Home secretary Jacqui Smith has announced she will review the deportation of a gay Iranian, Mehdi Kazemi, 19, who faced execution in Iran for his sexuality.
Kazemi’s former boyfriend was executed for sodomy in April 2006 but under interrogation had given Kazemi’s name to the authorities.
After his original asylum application had been turned down in the UK last year, Kazemi had fled to Holland. But under EU law asylum applications can only be heard in the country where it was first claimed. This left Kazemi having to return to the UK, and then Iran, where police had issued a warrant for his arrest.
Smith’s intervention has been hailed as a victory by gay rights activists who have been campaigning on Kazemi’s behalf. Last night she said: “Following representations, and in the light of new circumstances since the original decision was made, I have decided that Mr Kazemi’s case should be reconsidered on his return to the UK from the Netherlands.”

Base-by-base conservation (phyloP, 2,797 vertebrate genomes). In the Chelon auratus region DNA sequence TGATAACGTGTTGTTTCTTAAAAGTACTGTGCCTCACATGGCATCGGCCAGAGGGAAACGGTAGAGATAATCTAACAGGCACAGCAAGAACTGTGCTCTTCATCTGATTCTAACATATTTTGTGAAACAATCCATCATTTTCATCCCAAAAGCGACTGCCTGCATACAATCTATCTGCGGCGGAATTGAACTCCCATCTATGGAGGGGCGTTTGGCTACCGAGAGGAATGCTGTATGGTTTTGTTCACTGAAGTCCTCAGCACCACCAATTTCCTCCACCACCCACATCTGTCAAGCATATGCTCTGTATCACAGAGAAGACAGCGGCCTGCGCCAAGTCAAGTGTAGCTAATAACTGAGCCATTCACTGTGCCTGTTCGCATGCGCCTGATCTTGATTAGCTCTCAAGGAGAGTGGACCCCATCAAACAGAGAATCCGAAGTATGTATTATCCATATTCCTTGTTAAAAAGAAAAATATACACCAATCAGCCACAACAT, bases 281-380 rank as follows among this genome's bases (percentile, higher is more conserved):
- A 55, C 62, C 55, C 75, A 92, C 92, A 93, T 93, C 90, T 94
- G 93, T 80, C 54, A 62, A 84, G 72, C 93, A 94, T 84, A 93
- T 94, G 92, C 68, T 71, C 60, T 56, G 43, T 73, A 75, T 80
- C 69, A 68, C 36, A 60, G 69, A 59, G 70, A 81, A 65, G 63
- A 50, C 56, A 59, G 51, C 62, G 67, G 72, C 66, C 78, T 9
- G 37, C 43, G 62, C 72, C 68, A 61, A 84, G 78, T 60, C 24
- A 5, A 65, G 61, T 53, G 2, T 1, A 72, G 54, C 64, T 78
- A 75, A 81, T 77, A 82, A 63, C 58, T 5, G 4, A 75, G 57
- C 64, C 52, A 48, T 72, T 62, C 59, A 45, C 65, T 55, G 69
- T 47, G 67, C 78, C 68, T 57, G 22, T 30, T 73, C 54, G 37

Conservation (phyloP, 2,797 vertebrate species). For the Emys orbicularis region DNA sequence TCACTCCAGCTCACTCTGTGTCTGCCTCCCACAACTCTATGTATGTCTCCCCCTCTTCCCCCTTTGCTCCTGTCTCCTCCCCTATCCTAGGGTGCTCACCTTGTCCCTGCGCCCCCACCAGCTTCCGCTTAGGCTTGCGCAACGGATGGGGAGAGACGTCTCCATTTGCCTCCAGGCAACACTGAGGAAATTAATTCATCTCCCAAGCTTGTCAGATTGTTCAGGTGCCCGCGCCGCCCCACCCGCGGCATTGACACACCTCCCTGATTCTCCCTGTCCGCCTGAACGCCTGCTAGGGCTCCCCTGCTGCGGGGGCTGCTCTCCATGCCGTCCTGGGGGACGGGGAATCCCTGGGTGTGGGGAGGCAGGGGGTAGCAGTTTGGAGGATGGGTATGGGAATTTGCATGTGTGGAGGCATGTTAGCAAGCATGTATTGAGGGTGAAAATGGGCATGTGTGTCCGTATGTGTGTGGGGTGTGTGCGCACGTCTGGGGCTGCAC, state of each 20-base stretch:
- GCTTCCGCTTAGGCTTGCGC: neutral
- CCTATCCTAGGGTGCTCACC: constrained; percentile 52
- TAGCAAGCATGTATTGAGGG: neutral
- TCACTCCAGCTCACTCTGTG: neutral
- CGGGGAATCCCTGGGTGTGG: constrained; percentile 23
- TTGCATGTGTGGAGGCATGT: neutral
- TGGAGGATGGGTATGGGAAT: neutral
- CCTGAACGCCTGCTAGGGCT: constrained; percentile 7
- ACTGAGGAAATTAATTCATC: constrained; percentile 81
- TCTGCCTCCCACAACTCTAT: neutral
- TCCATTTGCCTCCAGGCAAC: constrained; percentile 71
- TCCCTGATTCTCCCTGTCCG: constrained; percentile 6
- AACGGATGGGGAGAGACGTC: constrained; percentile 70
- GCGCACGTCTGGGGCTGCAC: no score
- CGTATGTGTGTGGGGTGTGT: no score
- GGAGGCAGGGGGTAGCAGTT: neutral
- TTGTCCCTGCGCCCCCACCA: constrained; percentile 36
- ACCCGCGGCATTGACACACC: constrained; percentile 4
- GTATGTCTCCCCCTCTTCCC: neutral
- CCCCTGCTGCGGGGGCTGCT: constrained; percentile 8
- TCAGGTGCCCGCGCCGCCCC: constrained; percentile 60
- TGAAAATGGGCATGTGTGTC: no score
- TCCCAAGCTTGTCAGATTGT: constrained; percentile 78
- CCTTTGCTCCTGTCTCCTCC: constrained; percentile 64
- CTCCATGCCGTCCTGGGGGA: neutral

The UK government has long recognised that gay people in Iran faced capital punishment but rejected Kazemi’s asylum claim as it did not consider there was “systematic” repression of homosexuals. Since the Islamic revolution of 1979 it is thought that some 4,000 gay people, some of whom were still teenagers, have been executed in Iran by hanging while many more have endured torture and beatings.